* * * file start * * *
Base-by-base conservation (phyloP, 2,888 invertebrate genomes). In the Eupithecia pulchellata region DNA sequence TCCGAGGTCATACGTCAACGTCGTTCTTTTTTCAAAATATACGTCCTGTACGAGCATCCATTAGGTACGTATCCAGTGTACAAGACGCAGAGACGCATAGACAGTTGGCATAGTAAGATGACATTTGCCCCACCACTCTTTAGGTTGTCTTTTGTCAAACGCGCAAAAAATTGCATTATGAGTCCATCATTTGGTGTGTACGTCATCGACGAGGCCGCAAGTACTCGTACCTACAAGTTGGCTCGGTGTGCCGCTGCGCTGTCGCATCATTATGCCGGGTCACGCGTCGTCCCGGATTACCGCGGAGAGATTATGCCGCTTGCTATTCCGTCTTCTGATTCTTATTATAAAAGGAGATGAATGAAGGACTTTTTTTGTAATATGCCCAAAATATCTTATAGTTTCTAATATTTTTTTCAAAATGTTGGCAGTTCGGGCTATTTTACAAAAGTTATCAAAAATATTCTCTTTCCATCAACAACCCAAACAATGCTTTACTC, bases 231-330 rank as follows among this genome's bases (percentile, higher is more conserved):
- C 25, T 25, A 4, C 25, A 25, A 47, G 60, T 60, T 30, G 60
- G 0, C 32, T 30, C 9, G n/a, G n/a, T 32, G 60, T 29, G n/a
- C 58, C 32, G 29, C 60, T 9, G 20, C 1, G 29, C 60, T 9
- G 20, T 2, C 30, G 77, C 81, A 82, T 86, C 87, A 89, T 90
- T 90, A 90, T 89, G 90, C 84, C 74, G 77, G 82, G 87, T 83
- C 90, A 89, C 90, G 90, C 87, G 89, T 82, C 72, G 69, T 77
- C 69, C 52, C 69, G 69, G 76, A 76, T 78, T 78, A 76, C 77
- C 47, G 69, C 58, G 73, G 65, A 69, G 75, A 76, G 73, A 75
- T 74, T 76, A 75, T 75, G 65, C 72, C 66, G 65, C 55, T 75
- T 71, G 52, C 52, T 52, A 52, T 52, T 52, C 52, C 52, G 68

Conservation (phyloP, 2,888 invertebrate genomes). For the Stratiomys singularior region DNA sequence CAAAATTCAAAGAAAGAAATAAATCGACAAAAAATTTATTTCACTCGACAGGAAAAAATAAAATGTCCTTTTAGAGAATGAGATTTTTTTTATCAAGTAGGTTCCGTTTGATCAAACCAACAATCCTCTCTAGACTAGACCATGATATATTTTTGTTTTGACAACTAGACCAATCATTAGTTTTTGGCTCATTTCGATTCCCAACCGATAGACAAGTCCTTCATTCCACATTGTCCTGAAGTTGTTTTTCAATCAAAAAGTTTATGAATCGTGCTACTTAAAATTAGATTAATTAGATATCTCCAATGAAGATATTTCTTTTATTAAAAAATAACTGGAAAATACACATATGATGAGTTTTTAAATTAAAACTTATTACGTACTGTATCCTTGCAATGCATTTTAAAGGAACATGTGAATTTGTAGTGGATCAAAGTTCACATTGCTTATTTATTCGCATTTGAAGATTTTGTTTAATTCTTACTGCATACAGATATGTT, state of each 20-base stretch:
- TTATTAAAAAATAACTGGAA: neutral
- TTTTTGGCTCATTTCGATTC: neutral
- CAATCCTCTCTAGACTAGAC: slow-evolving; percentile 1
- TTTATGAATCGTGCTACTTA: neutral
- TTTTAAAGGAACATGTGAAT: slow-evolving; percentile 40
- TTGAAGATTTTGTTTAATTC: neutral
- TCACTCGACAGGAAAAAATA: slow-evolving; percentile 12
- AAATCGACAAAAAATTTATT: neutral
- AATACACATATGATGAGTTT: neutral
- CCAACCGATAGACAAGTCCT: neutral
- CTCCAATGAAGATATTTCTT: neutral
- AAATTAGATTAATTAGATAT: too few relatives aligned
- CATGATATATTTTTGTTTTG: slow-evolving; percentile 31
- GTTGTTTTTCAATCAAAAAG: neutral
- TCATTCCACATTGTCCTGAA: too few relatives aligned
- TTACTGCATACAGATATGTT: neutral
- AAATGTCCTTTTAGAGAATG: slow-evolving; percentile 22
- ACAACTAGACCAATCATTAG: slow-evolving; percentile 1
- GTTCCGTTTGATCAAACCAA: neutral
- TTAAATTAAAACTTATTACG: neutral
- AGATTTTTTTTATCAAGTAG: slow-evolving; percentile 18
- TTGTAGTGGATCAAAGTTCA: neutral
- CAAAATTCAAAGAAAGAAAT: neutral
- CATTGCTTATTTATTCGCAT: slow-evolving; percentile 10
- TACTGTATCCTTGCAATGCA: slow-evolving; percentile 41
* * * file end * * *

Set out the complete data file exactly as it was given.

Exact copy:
Base-by-base conservation (phyloP, 2,888 invertebrate genomes). In the Eupithecia pulchellata region DNA sequence TCCGAGGTCATACGTCAACGTCGTTCTTTTTTCAAAATATACGTCCTGTACGAGCATCCATTAGGTACGTATCCAGTGTACAAGACGCAGAGACGCATAGACAGTTGGCATAGTAAGATGACATTTGCCCCACCACTCTTTAGGTTGTCTTTTGTCAAACGCGCAAAAAATTGCATTATGAGTCCATCATTTGGTGTGTACGTCATCGACGAGGCCGCAAGTACTCGTACCTACAAGTTGGCTCGGTGTGCCGCTGCGCTGTCGCATCATTATGCCGGGTCACGCGTCGTCCCGGATTACCGCGGAGAGATTATGCCGCTTGCTATTCCGTCTTCTGATTCTTATTATAAAAGGAGATGAATGAAGGACTTTTTTTGTAATATGCCCAAAATATCTTATAGTTTCTAATATTTTTTTCAAAATGTTGGCAGTTCGGGCTATTTTACAAAAGTTATCAAAAATATTCTCTTTCCATCAACAACCCAAACAATGCTTTACTC, bases 231-330 rank as follows among this genome's bases (percentile, higher is more conserved):
- C 25, T 25, A 4, C 25, A 25, A 47, G 60, T 60, T 30, G 60
- G 0, C 32, T 30, C 9, G n/a, G n/a, T 32, G 60, T 29, G n/a
- C 58, C 32, G 29, C 60, T 9, G 20, C 1, G 29, C 60, T 9
- G 20, T 2, C 30, G 77, C 81, A 82, T 86, C 87, A 89, T 90
- T 90, A 90, T 89, G 90, C 84, C 74, G 77, G 82, G 87, T 83
- C 90, A 89, C 90, G 90, C 87, G 89, T 82, C 72, G 69, T 77
- C 69, C 52, C 69, G 69, G 76, A 76, T 78, T 78, A 76, C 77
- C 47, G 69, C 58, G 73, G 65, A 69, G 75, A 76, G 73, A 75
- T 74, T 76, A 75, T 75, G 65, C 72, C 66, G 65, C 55, T 75
- T 71, G 52, C 52, T 52, A 52, T 52, T 52, C 52, C 52, G 68

Conservation (phyloP, 2,888 invertebrate genomes). For the Stratiomys singularior region DNA sequence CAAAATTCAAAGAAAGAAATAAATCGACAAAAAATTTATTTCACTCGACAGGAAAAAATAAAATGTCCTTTTAGAGAATGAGATTTTTTTTATCAAGTAGGTTCCGTTTGATCAAACCAACAATCCTCTCTAGACTAGACCATGATATATTTTTGTTTTGACAACTAGACCAATCATTAGTTTTTGGCTCATTTCGATTCCCAACCGATAGACAAGTCCTTCATTCCACATTGTCCTGAAGTTGTTTTTCAATCAAAAAGTTTATGAATCGTGCTACTTAAAATTAGATTAATTAGATATCTCCAATGAAGATATTTCTTTTATTAAAAAATAACTGGAAAATACACATATGATGAGTTTTTAAATTAAAACTTATTACGTACTGTATCCTTGCAATGCATTTTAAAGGAACATGTGAATTTGTAGTGGATCAAAGTTCACATTGCTTATTTATTCGCATTTGAAGATTTTGTTTAATTCTTACTGCATACAGATATGTT, state of each 20-base stretch:
- TTATTAAAAAATAACTGGAA: neutral
- TTTTTGGCTCATTTCGATTC: neutral
- CAATCCTCTCTAGACTAGAC: slow-evolving; percentile 1
- TTTATGAATCGTGCTACTTA: neutral
- TTTTAAAGGAACATGTGAAT: slow-evolving; percentile 40
- TTGAAGATTTTGTTTAATTC: neutral
- TCACTCGACAGGAAAAAATA: slow-evolving; percentile 12
- AAATCGACAAAAAATTTATT: neutral
- AATACACATATGATGAGTTT: neutral
- CCAACCGATAGACAAGTCCT: neutral
- CTCCAATGAAGATATTTCTT: neutral
- AAATTAGATTAATTAGATAT: too few relatives aligned
- CATGATATATTTTTGTTTTG: slow-evolving; percentile 31
- GTTGTTTTTCAATCAAAAAG: neutral
- TCATTCCACATTGTCCTGAA: too few relatives aligned
- TTACTGCATACAGATATGTT: neutral
- AAATGTCCTTTTAGAGAATG: slow-evolving; percentile 22
- ACAACTAGACCAATCATTAG: slow-evolving; percentile 1
- GTTCCGTTTGATCAAACCAA: neutral
- TTAAATTAAAACTTATTACG: neutral
- AGATTTTTTTTATCAAGTAG: slow-evolving; percentile 18
- TTGTAGTGGATCAAAGTTCA: neutral
- CAAAATTCAAAGAAAGAAAT: neutral
- CATTGCTTATTTATTCGCAT: slow-evolving; percentile 10
- TACTGTATCCTTGCAATGCA: slow-evolving; percentile 41